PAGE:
Friday, December 25, 2015

New Good Song: "Too Bad For You," Miesa 12.25.15

Here's a new good song: "Too Bad For You" by Miesa. This woman had a new good song in early 2014 called "Nope (Can't Let Go)," which was the 79th best song of the year. Enjoy!

New Good Song: "Monster," Colours 12.25.15

Here's a new good song: "Monster" by Colours. Very Imagine Dragons-esque. Enjoy!

New Good Song: "Brisé (Pilule Bleue)," Maître Gims 12.25.15

Here's a new good song: "Brisé (Pilule Bleue)" by Maître Gims. It's in French, and comes to me courtesy of my musical muse, LuisMa. This was a big hit on LuisMa's list. Enjoy!

New Good Song: "Postcard," Jukebox the Ghost 12.25.15

Here's a new good song: "Postcard" by Jukebox the Ghost. This band released a new good song in 2014 called "The Great Unknown," which was the 61st best song of that year. Enjoy!

New Good Song: "Free Hifi Internet," Emmanuelle 12.25.15

Here's a new good song: "Free Hifi Internet" by Emmanuelle. Reminiscent of "Selfie" by The Chainsmokers. Enjoy!

New Good Song: "Landslides," Zara Kershaw 12.25.15

Here's a new good song: "Landslides" by Zara Kershaw. Enjoy, and Merry Christmas!

Friday, December 18, 2015

The 100 Best New Good Songs of 2015!

Here are my 100 favorite songs of 2015. Click here for a YouTube playlist of the Top 50, in order, and/or enjoy the embedded videos below of the Top 10. It was a good year! 

Countdown Video (the entire Top 50 in 15 minutes):


#1 -- "Body Talk" Foxes

To me, this is about as perfect as a pop song gets. So I was surprised and disappointed that it didn't (or hasn't yet) hit in the U.S., although it has reached No. 9 in Scotland and No. 25 in Foxes' native UK, as of this writing. Great production here, but the song also works as a stripped-down acoustic ballad. Foxes, whose real name is Louisa Allen, is best known in the U.S. as the featured vocalist on Zedd's song "Clarity," which was my 72nd favorite song of 2013. She is credited as a co-songwriter on "Body Talk," which gives me hope that there'll be more great pop music to come from her.

#2 -- "Elastic Heart" Sia

I first became aware of this song while in France at a pizzeria. The video, which is intriguing and somewhat controversial, came on the TV and I knew right away it was by Sia because I recognized the dancer from the "Chandelier" video, and the distinct wig. I'm not the biggest fan of Sia's voice, but her songwriting talent is obvious, and her lyrics and delivery are raw, authentic and often very moving. Her song "Titanium," credited to David Guetta with Sia as a featured vocalist, was my 16th favorite song of 2012. I was not as enamored with "Chandelier," although I have enjoyed some people's acoustic covers of that song and wish she had written it for another vocalist, since the chorus is plainly out of her range. But I thought "Elastic Heart" was a home run. And incidentally, Sia is one of three Australian acts to land in my Top 10 this year.

#3 -- "Thumbalina" Coleman Hell

I consider Coleman Hell to be my best find of the year. I contribute to the indie music site BitCandy and am proud to be credited for "discovering" him. I also was pleased to see his song "2 Heads" gain some traction and appear on a few charts during the year. He's the only artist with two tracks in my Top 50 this year: "Thumbalina" at No. 3, and "Take Me Up" at No. 40. In this environment of so many options, that's no small feat. "Thumbalina" was the first song I heard from Coleman, and it remains my favorite. The song captures joy and appreciation without being the least bit syrupy or trite. The metaphor works well, and overall it's really a genius achievement in songwriting and, especially, arrangement. I also happen to think he's among the best vocalists to arise in recent memory. 

#4 -- "Electric Indigo" The Paper Kites

I don't know quite what "electric indigo" is supposed to mean. In the context of this song, lead singer Sam Bentley earnestly croons, "When you're dancing slow, I see your fire go, electric indigo." A nice linguistic choice, but over my head. Regardless, this is an absolutely beautiful, smooth mid-tempo pop-rock song, with a clever video to go along with it. The Paper Kites are an Australian band -- I seem to have a penchant for music from that region, for whatever reason -- and in a different era (i.e., the 1990s) I suspect they'd be huge. For now, I'm fine keeping them to myself and sharing this with you.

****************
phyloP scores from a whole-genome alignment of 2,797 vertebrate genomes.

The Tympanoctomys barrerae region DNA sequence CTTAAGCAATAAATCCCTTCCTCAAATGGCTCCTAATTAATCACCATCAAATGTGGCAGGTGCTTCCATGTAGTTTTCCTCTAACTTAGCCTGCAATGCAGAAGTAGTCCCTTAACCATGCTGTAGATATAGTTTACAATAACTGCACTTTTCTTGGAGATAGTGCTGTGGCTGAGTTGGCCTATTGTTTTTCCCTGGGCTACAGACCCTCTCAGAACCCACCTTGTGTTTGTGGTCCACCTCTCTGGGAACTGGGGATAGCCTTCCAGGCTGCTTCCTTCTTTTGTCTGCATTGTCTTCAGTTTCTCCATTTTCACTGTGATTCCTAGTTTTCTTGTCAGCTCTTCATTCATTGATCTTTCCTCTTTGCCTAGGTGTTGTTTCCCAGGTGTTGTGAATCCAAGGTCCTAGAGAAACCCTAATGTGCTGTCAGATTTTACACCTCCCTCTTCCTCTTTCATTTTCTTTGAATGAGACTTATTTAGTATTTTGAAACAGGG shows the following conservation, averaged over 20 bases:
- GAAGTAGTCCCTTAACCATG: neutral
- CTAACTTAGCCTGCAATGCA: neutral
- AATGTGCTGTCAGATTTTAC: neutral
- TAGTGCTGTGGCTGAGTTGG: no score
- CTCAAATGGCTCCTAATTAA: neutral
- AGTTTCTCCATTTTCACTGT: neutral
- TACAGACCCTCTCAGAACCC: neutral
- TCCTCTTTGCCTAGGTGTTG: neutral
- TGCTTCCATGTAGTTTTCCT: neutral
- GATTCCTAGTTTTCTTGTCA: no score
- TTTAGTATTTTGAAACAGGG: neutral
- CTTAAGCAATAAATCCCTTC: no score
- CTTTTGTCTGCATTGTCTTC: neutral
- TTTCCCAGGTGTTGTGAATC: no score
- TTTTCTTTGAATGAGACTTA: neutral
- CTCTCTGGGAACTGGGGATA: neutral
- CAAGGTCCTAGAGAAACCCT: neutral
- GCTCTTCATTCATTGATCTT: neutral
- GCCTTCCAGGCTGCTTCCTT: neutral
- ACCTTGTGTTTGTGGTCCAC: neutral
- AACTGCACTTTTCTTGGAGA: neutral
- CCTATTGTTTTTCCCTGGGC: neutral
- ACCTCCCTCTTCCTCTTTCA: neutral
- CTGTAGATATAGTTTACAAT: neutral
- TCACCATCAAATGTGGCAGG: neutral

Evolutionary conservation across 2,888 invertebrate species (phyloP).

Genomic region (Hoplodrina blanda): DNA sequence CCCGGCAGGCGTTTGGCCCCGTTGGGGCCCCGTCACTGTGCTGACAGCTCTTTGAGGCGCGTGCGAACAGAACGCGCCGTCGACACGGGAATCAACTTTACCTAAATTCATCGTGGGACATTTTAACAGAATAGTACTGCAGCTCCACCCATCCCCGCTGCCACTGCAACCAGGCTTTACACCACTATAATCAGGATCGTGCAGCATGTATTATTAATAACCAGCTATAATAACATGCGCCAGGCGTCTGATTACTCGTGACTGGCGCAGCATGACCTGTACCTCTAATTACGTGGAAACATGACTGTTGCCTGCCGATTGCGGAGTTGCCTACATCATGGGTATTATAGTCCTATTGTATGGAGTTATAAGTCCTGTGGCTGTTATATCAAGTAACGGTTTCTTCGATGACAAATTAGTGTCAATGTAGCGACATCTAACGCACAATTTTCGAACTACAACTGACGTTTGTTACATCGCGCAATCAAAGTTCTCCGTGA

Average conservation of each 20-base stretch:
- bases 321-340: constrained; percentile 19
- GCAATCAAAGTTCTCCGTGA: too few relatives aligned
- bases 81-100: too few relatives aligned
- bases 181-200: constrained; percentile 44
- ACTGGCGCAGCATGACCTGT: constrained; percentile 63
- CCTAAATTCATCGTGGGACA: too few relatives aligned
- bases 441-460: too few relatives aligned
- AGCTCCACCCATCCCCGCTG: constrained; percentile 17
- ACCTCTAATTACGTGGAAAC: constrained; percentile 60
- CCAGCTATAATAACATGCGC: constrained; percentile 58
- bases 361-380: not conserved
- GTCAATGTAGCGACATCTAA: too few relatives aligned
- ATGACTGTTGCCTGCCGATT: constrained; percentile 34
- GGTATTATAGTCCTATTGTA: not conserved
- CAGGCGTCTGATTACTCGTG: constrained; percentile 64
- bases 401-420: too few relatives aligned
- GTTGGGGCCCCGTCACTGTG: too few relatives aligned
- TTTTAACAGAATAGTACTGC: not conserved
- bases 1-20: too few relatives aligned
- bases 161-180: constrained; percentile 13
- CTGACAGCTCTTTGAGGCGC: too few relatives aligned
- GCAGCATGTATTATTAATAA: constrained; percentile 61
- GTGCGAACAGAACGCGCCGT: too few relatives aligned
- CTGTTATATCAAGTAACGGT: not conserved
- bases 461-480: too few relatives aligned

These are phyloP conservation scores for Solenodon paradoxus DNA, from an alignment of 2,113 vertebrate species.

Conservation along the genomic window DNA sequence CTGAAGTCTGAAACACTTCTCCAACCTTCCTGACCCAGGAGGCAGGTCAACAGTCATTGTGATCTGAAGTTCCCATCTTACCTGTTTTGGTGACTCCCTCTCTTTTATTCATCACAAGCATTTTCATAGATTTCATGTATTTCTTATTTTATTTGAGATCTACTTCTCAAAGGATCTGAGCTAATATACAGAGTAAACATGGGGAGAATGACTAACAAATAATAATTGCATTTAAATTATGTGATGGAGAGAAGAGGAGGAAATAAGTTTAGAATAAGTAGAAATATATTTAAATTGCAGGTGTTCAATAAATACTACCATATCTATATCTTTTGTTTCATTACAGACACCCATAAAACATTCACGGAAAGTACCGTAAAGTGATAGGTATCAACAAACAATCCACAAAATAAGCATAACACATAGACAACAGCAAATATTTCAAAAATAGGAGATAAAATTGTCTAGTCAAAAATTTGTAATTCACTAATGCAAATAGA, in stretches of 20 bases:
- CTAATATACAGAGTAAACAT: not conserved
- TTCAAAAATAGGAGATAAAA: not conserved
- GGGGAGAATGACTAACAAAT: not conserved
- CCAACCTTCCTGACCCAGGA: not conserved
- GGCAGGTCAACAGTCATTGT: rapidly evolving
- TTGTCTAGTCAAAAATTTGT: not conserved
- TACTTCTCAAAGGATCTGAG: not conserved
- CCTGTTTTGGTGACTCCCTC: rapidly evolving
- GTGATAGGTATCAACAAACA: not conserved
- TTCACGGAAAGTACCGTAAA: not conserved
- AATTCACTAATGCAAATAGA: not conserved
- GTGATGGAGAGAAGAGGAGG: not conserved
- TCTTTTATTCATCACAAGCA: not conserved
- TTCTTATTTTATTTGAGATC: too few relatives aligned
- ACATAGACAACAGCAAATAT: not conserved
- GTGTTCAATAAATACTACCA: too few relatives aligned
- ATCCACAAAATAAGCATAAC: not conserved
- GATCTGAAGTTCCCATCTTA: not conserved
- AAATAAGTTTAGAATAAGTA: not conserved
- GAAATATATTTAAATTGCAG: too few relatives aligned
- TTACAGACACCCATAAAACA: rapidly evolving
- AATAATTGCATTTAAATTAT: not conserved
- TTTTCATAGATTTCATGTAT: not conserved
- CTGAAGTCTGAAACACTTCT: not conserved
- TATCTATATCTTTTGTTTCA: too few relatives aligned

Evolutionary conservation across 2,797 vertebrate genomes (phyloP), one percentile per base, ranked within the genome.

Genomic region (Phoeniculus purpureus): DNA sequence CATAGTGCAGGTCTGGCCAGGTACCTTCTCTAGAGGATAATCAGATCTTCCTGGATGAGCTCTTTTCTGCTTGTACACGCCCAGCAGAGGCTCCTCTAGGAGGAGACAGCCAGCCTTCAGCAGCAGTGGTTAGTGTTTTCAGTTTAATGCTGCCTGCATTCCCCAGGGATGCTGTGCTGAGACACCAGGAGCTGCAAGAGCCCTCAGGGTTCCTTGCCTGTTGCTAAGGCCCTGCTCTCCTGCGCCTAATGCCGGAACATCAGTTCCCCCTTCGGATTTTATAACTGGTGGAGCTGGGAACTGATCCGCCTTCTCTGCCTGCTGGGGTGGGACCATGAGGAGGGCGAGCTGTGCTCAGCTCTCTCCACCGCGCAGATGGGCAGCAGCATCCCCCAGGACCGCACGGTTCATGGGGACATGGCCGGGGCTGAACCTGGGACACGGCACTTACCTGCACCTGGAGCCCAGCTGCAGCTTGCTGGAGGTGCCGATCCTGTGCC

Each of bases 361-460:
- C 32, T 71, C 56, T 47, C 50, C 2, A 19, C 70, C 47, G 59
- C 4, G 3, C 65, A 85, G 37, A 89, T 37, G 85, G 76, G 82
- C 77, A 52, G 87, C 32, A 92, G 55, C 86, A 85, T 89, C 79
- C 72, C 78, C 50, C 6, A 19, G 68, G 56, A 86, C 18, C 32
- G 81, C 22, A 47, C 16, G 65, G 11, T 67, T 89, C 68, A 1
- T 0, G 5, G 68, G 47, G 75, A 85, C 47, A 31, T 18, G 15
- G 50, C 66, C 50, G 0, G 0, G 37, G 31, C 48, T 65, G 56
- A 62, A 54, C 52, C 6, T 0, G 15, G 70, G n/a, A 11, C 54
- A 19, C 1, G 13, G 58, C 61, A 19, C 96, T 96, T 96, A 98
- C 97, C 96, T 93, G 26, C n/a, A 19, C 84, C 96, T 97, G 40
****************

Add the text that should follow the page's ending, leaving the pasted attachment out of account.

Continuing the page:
#5 -- "Freak" Olivver the Kid

"Freak" is without a doubt the song in 2015 that grew on me the most, and I still have not grown the least bit tired of it even though I first featured it on this blog back in November 2014. This song is not only brilliantly written, produced and sung, but there's an ambiguity about its meaning that I find intriguing. On the surface, this is a simple straightforward song about a long-lost love, sung by a man who misses someone he was with when he was younger ("Looking back I remember we were kids alone.") They seem to have consummated the relationship ("Wine-stained sheets and full of color, kids in love.") But then in the chorus he sings, "I remember the time I drove around with you; I remember the time I know you felt it too." This is an odd choice of something to recall if you were in a serious relationship; to me it suggests the "relationship" may have actually been one-sided or maybe entirely in the singer's head. 

Adding a layer of complexity is the title, "Freak." Why would a love song be called this? In both the intro and outro, we hear a woman say, on what sounds like an answering machine (confirmed in the video), "You fucking freak." This is a sort of alarming way to open a love song, and it shifts the meaning thereafter, leaving us either sorry for this poor fellow who is pining after someone who wants nothing to do with him, or sympathetic to the woman who's had to deal with a delusional and potentially obsessive stalker. On top of all that, the video features men roaming around a suburban neighborhood in creepy masks. 

So draw your own conclusion. I really appreciate these types of details; they're what elevate a good song to greatness, and this is a great song. And, piece of trivia: This is actually not Olivver's first appearance on my year-end list, as he was the drummer in the band The Neighbourhood, whose song "Sweater Weather" was my 23rd favorite song of 2013. Olivver's real name is Bryan Sammis.

#6 -- "Arrow" Levv

I happen to be an amateur songwriter, and "Arrow" resonated with me immediately because the piano intro sounds like it could have been stolen from something I wrote. I shoot for pretty, simple and emotionally effective, and I'm not sure I achieve any of that, but Levv certainly does in "Arrow." The harmonies during the chorus are especially heavenly. How a song this brilliant can garner only 2,697 views on YouTube (as of this writing) is bewildering. 

#7 -- "Sorry" Justin Bieber